Law School Discussion

Is anyone NOT in it for the money?

Re: Is anyone NOT in it for the money?
« Reply #10 on: March 17, 2008, 05:25:04 PM »
so not into the money, if i was i would go into ibanking (but i would hate that because its about money).

i want to international human rights law in the middle east. this is really my passion, and after researching different MA programs i realized i would rather just get the JD, its only one extra year.

im not so into this whole big law thing, and obviously i want to go to a great school but if it isnt t5 im not crying.

epicac

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Re: Is anyone NOT in it for the money?
« Reply #11 on: March 18, 2008, 10:44:48 AM »

i want to international human rights law in the middle east. this is really my passion, and after researching different MA programs i realized i would rather just get the JD, its only one extra year.


Have you looked at Seton Hall's program in Zanzibar?  You don't have to go to SH to participate in it- it looks incredible, and you learn about the fight against human slavery.

Re: Is anyone NOT in it for the money?
« Reply #12 on: June 16, 2008, 06:50:19 PM »
Doing anything for the money seems like a bad idea.  Don't know who said it originally but my father used to always say, "Do what you love and you'll never WORK a day in your life." 

I cannot, I will not sell my soul a hundred hours a week doing scut work for some partner in a big law firm.  I'm too old for the grindhouse that is the life of a junior associate in BIG LAW.  With my former career in healthcare, I'm hoping to be able to contribute immediately.  We'll see.

jammer

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Re: Is anyone NOT in it for the money?
« Reply #13 on: June 16, 2008, 07:33:55 PM »
If I was picking a career based on earnings potential, I would have picked something else besides law. It seems anything within the fields of math and science (computer programming, IT, engineering, anything in healthcare) can get bigger paydays. I wanted a career suited to my abilities. It's refreshing to see people choosing law based on their interest, not the (perceived) large payday.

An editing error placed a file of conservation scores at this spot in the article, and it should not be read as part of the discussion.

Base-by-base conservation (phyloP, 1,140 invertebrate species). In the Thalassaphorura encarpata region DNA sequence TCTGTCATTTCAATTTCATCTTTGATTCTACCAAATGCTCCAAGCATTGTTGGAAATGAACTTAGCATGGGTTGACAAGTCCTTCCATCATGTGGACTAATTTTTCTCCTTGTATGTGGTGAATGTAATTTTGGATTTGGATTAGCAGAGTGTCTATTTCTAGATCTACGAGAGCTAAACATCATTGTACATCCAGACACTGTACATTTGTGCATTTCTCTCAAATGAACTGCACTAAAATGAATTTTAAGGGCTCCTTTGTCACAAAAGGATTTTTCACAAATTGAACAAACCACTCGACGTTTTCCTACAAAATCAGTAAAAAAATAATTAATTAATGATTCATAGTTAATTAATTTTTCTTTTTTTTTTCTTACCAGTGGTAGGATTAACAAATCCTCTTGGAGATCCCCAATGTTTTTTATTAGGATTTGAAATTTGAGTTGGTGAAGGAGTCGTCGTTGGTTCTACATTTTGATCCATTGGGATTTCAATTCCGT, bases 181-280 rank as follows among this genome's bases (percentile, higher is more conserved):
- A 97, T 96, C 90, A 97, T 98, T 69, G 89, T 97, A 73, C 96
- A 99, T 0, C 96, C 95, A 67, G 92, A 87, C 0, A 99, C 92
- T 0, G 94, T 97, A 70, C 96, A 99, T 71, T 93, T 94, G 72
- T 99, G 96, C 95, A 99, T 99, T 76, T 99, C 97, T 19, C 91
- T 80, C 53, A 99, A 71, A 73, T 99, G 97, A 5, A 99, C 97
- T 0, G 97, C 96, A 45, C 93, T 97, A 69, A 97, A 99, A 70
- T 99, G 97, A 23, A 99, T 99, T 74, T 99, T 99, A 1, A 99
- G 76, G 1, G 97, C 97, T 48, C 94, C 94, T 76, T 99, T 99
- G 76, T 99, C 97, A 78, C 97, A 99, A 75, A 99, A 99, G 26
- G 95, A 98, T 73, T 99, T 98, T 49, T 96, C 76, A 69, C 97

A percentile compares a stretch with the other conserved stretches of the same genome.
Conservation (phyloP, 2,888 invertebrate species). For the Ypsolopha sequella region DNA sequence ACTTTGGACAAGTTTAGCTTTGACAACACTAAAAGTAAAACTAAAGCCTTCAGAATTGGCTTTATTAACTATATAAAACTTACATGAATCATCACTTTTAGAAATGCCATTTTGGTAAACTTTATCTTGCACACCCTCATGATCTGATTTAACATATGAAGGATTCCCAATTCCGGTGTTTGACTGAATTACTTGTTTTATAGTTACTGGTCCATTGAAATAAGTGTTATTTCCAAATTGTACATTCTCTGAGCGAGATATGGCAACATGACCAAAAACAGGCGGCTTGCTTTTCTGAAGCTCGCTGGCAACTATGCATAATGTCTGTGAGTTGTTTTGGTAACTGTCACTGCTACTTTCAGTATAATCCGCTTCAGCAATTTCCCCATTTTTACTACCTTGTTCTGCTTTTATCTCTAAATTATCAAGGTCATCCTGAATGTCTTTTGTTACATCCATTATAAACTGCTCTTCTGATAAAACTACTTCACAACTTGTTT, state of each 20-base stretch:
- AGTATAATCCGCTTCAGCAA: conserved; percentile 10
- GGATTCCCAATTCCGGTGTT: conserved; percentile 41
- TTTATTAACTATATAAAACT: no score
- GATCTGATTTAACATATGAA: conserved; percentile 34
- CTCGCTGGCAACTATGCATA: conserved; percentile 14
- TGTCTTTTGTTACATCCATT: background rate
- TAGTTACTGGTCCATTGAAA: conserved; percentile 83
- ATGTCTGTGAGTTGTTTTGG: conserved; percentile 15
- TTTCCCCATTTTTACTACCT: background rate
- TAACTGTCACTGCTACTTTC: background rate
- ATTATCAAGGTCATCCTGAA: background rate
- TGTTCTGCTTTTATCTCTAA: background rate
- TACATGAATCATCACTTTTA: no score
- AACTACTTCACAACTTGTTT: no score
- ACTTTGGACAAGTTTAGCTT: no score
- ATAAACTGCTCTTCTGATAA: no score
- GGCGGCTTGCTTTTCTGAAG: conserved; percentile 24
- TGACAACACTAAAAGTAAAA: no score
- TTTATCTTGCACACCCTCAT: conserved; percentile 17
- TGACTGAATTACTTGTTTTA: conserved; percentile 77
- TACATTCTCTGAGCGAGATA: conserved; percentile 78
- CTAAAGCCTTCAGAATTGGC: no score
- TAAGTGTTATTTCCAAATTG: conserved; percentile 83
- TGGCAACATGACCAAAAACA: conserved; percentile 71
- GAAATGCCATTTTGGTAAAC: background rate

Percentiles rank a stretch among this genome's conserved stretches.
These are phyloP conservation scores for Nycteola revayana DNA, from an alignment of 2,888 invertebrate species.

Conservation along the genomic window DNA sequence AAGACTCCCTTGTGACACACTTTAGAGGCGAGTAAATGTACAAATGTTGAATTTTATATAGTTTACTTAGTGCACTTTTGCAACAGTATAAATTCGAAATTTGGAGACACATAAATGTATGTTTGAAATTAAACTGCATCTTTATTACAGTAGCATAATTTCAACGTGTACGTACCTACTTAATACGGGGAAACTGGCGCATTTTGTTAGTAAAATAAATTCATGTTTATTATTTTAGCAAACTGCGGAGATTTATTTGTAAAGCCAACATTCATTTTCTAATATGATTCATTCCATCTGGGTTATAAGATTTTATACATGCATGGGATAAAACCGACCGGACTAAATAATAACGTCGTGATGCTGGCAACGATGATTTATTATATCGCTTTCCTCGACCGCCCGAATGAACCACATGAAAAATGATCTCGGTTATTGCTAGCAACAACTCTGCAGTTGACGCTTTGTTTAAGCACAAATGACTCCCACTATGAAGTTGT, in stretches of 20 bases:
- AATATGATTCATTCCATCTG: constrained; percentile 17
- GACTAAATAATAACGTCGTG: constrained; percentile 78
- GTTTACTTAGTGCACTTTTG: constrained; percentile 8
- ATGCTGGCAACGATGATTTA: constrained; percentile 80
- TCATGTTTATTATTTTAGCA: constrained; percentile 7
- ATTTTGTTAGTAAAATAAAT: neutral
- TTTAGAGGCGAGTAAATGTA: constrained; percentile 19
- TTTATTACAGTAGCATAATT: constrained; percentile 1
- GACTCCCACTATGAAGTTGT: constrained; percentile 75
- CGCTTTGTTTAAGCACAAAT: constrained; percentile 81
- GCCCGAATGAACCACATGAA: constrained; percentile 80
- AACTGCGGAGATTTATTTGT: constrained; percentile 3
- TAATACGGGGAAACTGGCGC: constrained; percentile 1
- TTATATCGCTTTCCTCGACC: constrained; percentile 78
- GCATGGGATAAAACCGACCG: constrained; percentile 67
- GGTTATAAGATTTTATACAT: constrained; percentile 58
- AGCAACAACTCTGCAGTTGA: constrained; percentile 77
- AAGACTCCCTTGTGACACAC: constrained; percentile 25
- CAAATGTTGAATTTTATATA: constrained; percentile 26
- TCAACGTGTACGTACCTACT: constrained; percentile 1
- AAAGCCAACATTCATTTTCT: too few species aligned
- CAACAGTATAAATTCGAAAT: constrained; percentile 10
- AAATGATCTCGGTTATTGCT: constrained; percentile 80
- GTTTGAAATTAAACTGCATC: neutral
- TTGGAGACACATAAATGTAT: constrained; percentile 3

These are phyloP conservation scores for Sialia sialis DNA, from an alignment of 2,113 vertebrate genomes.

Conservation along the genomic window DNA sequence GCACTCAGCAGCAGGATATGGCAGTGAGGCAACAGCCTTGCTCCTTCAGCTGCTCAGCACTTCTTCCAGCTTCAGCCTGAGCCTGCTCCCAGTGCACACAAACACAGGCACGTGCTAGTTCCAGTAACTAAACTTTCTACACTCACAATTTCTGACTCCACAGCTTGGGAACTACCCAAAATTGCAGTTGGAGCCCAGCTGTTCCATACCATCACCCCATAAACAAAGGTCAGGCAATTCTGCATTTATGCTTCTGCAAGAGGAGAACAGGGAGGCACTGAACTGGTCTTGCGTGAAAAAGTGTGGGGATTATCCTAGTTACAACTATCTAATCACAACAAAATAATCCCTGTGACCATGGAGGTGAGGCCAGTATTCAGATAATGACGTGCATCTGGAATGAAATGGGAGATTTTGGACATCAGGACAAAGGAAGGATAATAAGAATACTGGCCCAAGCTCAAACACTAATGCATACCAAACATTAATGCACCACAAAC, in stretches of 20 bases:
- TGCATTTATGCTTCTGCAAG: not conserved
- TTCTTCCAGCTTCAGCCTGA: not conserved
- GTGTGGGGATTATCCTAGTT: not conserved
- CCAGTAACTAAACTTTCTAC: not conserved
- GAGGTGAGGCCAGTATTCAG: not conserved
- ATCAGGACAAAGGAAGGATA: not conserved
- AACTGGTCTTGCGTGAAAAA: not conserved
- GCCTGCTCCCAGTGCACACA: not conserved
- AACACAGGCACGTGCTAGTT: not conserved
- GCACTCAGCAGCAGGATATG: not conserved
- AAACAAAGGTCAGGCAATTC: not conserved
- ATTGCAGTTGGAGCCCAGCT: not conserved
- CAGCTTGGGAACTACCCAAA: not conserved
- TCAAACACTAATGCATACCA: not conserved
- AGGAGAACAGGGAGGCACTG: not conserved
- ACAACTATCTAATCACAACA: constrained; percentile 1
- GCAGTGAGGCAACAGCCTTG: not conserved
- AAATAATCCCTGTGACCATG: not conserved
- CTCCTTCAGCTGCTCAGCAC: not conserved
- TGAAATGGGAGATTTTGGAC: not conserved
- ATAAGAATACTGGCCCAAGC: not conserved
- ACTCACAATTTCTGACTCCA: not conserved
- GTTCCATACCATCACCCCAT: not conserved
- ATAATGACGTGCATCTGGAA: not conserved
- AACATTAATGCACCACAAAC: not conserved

Re: Is anyone NOT in it for the money?
« Reply #14 on: June 19, 2008, 10:31:44 AM »
I appreciated your post--I am not in it for the money either, am older with four teenagers, and don't want to work at a firm. I also have a bachelor's in nursing and a masters in organizational leadership; I know what I want to do but am not sure how to get there, quite. Like you, it has nothing to do with money, that is taken care of. But I am not so naive as to think I won't need money at all, ever, or that I can tolerate a perpetual drain. (I would at least like to pay back law school expenses with my income!)

Elaine

Re: Is anyone NOT in it for the money?
« Reply #15 on: June 20, 2008, 08:48:46 AM »
Elaine,

Check out TAANA on www.taana.org.  It's The American Association of Nurse Attorneys.  It's a great site for networking and the dues for law students are really reasonable.  I was a nurse for 13 years and someone on another site turned me on to TAANA.  Good luck with law school...and four teenagers...jeez, I think my one teenager is going to put me in the nut house.